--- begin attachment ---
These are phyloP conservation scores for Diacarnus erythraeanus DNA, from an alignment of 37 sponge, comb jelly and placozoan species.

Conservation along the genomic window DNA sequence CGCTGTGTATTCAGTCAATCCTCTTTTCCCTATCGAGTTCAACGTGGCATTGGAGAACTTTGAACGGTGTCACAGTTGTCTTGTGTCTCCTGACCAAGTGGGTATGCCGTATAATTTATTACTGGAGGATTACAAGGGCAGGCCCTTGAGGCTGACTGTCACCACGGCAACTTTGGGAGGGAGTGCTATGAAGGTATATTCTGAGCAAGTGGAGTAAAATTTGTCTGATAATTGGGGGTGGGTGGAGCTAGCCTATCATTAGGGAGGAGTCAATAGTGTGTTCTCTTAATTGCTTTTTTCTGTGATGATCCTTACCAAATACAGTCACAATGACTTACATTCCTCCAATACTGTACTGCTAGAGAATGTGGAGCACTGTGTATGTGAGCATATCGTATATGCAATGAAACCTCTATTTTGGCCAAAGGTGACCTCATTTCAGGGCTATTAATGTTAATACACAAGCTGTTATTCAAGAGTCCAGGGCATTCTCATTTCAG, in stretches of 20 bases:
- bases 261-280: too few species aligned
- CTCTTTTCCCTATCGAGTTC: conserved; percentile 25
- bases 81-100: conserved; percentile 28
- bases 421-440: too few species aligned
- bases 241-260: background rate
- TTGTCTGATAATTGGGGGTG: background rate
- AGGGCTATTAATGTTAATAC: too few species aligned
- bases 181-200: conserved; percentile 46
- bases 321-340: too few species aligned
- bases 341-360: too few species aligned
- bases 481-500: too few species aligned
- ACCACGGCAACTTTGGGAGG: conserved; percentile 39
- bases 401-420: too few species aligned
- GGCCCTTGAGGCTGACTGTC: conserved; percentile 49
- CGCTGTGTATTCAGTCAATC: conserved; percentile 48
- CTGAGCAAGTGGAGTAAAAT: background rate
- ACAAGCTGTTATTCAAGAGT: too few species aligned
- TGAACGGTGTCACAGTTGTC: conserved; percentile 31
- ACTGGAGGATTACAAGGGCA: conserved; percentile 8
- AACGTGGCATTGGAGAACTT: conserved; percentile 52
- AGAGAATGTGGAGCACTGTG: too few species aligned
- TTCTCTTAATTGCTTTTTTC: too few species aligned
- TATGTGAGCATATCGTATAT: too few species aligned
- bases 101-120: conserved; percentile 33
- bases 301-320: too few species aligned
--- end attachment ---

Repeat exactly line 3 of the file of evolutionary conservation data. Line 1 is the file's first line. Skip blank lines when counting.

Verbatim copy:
- bases 261-280: too few species aligned